European troops must stay

Article published on June 6, 2005
Article published on June 6, 2005

This article has not been vetted by an editor at Paris HQ

When the US invaded Iraq on 20 March 2003 they asked for the support of Europe. Some countries sent forces while others didn’t, but it is important that those that are there now do not leave. Indeed, what is needed are more troops.

The Madrid bombings on 11 March 2004 proved that not just the U.S but the whole world is susceptible to terrorist attacks and that there is a need for international cooperation to fight it. Spanish Prime Minster Zapatero’s decision to concede to the terrorists and withdraw its troops from Iraq may have been a way to keep peace in Spain, but was an encouragement to all terrorists in Europe to use civilian bombings as a way to get their demands met.

America cannot do it alone

Fighting a multi-front war since the 11 September attacks in New York has made America weary of battle. The recent re-election of President Bush was only by a small margin and a poll last month showed that only 42% of the people questioned believed that President Bush is doing a good job in Iraq. However, now that we are there, the job needs to be finished. The problem is that America cannot do it alone. Enlistment levels have been lower then needed for the last quarter and veteran troops are leaving the Army in waves following their completion of stop-loss (the contractual clause that allows the Army to keep troops mobile in times of war even after their initial enlistment time is over), no matter how much of a cash bonus is offered. National Guard and Reserve units, there to supplement the ordinary army units, make up 40% of troops in Iraq but, as General James Helmly put it in December 2004, this reserve component of the Army "is rapidly degenerating into a 'broken' force." Unlike during the Vietnam War, conscription is not obligatory and so the US simply cannot undertake the type of drawn out war it could in the sixties and, as a result, needs the help of the world in its fight against terrorism.

Image problems

It is not just the army’s internal functioning that is causing problems; the US is currently suffering from an image problem. Recent bad press combined with the Abu Ghraib incident, where a small group of Reserve soldiers humiliated Iraqi prisoners, and the recent allegations of Koran desecration in Guantanamo Bay’s prisons have damaged faith in American soldiers. A larger multi-national force would be more widely accepted by Muslim communities, both within and outside Iraq, as it would have legitimacy bestowed on it by the international community. Moreover, America is Israel’s strongest ally and, as such, has been dubbed by many Islamic terrorists, including Osama Bin Laden, as a Zionist state. Europe is less included in the supposed conspiracy and could be seen as a neutral force that could work out the problems of both sides. This does not, however, mean that the number of European casualties in Iraq would dramatically increase as most of the European forces, particularly the smaller ones, only perform auxiliary and support functions. Thus, a lot of the burden of combat would still rest on the shoulders of America.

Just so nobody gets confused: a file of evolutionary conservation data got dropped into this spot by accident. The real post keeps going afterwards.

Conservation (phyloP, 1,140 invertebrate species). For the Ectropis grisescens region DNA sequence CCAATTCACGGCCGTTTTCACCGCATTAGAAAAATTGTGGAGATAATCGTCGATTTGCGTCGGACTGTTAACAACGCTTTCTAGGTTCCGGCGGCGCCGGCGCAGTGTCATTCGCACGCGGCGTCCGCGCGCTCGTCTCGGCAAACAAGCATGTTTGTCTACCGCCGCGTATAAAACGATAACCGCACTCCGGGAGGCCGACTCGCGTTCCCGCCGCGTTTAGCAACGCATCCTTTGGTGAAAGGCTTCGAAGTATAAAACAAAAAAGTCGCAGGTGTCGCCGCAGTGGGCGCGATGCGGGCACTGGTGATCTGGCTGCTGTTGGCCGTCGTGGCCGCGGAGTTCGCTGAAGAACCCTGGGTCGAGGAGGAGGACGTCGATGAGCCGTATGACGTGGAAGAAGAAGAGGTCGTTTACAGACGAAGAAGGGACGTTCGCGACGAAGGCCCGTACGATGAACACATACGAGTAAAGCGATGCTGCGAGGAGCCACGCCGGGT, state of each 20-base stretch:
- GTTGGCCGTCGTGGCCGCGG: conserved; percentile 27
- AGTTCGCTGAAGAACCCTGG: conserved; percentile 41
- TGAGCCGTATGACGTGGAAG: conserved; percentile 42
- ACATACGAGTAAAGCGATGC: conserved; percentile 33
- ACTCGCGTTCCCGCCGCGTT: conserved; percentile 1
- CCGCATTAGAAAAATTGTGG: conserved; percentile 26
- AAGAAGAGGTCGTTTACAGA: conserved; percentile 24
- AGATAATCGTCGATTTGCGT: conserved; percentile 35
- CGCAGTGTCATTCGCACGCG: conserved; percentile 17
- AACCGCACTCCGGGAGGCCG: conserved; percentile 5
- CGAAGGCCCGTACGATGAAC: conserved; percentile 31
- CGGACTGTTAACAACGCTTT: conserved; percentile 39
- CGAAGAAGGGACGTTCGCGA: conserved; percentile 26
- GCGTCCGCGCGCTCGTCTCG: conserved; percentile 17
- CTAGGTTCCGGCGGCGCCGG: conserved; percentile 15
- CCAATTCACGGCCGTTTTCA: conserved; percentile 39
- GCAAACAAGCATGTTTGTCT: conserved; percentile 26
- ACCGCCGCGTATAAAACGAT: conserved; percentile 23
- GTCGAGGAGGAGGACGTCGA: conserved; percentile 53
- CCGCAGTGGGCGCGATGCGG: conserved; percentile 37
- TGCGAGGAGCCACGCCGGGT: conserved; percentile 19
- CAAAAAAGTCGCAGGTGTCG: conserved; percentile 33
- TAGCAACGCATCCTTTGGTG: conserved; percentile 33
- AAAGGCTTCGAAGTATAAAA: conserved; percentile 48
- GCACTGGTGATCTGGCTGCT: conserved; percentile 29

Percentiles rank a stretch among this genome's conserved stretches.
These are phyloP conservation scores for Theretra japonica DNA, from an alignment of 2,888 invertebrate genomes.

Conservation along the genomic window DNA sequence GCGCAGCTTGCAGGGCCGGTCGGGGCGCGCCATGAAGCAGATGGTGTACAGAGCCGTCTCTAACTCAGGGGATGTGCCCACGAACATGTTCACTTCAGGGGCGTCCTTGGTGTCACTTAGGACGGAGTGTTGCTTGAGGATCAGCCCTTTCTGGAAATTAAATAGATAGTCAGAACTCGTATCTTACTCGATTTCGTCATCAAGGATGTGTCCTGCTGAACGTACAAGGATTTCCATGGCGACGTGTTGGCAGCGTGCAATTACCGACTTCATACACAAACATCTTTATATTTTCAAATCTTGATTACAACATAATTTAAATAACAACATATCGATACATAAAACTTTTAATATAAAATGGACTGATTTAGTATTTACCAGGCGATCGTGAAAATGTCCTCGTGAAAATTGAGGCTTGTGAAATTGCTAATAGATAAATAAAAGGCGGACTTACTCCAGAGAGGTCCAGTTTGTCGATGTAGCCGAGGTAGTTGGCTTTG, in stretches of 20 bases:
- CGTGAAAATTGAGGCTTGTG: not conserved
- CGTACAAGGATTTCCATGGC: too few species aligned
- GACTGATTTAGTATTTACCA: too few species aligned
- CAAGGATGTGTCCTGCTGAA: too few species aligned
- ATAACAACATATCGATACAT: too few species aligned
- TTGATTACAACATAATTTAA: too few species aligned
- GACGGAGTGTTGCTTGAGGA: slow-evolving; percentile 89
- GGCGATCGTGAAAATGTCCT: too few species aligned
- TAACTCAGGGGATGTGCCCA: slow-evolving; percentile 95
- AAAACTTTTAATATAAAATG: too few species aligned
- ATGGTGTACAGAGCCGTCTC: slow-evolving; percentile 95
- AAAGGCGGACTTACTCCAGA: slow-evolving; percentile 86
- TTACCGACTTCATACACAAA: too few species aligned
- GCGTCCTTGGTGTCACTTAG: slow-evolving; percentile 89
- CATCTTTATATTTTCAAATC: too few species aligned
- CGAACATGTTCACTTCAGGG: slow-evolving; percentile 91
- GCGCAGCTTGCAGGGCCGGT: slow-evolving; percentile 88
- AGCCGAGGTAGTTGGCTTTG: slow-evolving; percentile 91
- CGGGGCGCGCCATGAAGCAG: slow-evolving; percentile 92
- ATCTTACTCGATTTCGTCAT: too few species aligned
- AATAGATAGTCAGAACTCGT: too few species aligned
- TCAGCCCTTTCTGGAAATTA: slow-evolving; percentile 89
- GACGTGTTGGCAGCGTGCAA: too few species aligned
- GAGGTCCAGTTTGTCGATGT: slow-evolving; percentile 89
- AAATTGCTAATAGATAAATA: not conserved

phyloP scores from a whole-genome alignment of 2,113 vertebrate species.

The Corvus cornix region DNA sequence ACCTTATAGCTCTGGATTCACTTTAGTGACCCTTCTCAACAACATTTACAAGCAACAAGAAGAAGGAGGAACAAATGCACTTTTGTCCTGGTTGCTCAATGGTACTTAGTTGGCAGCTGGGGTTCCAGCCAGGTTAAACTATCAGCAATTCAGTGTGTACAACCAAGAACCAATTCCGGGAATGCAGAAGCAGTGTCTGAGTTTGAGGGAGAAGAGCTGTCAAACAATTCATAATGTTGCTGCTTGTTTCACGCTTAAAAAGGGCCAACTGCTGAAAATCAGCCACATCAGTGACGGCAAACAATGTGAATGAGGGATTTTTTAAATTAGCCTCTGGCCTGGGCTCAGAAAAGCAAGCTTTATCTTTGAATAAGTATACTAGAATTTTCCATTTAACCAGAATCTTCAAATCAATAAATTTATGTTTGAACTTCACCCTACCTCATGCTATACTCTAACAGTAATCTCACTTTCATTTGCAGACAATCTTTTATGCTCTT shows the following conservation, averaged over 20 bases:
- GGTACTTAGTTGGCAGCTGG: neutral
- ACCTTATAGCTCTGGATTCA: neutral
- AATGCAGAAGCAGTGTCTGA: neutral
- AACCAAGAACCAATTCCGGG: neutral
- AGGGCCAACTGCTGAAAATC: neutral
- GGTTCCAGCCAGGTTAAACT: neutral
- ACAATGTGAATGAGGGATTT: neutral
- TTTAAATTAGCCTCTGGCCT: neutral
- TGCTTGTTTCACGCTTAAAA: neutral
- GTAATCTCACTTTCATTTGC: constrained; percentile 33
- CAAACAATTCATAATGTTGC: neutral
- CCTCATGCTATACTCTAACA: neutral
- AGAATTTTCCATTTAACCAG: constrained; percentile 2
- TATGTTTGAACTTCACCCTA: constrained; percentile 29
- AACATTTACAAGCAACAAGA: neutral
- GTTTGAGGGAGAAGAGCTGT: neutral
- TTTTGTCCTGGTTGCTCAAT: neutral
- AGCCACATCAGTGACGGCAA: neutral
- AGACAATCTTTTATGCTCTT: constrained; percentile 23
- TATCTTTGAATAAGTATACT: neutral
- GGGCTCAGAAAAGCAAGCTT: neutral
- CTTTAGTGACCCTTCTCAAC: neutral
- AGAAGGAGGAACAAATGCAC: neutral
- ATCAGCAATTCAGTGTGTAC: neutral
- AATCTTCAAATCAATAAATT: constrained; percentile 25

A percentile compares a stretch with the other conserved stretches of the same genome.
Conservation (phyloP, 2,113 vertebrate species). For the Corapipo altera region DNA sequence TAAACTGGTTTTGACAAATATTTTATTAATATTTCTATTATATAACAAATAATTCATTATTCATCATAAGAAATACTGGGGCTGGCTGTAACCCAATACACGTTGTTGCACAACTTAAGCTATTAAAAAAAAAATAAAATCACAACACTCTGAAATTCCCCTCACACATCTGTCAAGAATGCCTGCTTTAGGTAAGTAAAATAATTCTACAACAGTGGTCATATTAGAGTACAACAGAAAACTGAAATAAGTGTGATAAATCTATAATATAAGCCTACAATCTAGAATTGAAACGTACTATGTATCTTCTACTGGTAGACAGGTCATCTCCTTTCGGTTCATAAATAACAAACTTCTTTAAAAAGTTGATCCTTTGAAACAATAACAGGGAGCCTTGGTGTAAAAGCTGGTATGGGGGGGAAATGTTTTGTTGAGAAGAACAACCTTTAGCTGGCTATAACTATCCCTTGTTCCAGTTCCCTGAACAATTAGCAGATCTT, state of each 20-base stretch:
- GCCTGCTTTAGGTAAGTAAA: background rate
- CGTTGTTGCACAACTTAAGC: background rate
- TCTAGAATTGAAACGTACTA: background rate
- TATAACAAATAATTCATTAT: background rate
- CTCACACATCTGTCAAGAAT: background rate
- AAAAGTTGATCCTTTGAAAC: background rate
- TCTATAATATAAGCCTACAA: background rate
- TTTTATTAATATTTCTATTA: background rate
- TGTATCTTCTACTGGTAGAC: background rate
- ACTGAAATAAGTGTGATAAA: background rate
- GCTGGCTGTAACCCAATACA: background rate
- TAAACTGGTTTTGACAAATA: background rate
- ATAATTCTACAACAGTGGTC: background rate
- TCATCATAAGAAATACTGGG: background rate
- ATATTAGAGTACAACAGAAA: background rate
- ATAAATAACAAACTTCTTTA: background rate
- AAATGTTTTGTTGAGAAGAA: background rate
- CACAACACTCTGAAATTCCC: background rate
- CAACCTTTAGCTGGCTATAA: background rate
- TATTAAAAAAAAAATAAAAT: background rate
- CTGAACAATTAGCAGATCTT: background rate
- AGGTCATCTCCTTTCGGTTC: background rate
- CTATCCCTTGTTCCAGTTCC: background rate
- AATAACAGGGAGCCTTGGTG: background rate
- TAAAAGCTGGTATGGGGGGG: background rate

Good for Europe

But increasing European forces in Iraq would not just help to tamper America’s cowboy image. By making Iraq the focus for terrorist cells, attention and man-power is drawn away from other targets. Thus, by creating a Mecca for terrorism, civilians back home cease to be targets and are replaced by well-trained soldiers who are prepared for the threat: war in Iraq is expected, but a terrorist attack in Europe is a horrific event. Moreover, an increase in the number of European troops means a defeat of terrorism in Iraq is more likely, and this would constitute a major morale loss all terrorists. This is particularly important because many of the terrorists imported into Iraq from such countries as France, England, and Germany are low-income youths for whom fighting in a Jihad is an attractive option. If transport to Iraq is seen as suicide with no positive outcome, the number of recruits is bound to diminish.

Terrorism affects everyone, no matter what their personal opinion of the invasion of Iraq. Putting behind past arguments about the legality of the invasion and coming to an agreement about how Europe and America can both work together to fight terrorism is the only way to win the fight. If Italian and Polish troops pull out of Iraq as planned, it would deal a demoralising blow to Iraqis for whom a retreat would sanction the belief that Iraq’s freedom is a lost cause. It would reinforce the will of terrorists and create a larger force for the whole world to fight later. Will all but a few European countries be seen in the history books as sitting idly by during the fight for democracy and the end of terrorism in the 21st century?